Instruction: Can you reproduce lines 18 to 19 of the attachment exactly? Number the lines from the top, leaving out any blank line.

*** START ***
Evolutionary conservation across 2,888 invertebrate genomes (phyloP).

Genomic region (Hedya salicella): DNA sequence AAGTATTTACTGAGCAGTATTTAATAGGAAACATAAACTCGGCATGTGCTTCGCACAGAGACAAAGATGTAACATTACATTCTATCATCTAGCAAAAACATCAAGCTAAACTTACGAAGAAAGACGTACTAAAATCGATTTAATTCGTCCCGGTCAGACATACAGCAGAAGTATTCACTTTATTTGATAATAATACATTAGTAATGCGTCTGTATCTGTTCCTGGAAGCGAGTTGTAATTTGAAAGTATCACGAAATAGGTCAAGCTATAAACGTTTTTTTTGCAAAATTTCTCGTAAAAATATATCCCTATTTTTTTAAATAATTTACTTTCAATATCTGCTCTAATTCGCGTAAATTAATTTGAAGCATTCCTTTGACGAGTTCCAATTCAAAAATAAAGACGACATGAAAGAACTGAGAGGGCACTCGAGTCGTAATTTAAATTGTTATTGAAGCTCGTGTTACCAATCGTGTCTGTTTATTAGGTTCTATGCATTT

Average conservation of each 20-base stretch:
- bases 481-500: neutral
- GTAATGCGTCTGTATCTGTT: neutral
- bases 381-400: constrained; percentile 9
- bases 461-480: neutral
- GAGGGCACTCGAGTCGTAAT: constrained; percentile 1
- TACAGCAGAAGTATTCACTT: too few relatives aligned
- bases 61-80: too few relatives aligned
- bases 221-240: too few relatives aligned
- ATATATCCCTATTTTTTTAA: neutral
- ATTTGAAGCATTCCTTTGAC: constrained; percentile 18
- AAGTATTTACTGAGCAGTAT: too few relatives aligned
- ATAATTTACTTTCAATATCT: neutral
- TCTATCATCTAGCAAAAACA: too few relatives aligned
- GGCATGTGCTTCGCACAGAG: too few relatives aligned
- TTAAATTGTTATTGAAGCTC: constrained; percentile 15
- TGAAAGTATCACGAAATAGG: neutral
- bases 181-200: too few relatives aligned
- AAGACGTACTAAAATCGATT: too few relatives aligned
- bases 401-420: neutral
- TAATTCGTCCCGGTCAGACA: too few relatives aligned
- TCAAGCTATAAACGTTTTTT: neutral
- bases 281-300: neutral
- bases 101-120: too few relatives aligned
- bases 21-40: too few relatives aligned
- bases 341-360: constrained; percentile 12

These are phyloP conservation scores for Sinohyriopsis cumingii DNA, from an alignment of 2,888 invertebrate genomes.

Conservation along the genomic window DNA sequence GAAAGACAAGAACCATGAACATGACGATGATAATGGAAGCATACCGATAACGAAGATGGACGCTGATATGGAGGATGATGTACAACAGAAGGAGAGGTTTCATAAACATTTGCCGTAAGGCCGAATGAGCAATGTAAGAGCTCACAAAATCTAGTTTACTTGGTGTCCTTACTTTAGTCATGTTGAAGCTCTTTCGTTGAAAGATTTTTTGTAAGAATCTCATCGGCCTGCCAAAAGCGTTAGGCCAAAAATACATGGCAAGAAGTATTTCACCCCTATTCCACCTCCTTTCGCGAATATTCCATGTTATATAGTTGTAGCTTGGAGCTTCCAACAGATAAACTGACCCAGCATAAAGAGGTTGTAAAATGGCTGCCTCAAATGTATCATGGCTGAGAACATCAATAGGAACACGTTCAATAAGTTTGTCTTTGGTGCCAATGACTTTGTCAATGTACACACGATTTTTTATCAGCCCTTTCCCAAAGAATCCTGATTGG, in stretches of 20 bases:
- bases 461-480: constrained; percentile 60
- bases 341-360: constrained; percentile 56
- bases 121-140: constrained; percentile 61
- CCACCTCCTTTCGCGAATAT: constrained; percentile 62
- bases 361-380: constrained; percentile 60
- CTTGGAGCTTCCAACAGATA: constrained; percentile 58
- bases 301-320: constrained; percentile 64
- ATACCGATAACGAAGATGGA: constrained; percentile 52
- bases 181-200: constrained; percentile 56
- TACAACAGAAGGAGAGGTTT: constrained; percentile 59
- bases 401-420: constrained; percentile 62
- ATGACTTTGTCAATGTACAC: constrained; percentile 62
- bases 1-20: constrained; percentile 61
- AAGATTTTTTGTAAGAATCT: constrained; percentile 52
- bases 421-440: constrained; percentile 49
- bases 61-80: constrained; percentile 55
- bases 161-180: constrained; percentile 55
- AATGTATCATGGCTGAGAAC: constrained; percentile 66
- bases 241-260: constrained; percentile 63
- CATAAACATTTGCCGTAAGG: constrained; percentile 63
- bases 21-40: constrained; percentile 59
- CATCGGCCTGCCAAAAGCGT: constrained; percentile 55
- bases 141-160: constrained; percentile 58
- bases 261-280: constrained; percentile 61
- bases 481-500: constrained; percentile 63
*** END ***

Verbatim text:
- TTAAATTGTTATTGAAGCTC: constrained; percentile 15
- TGAAAGTATCACGAAATAGG: neutral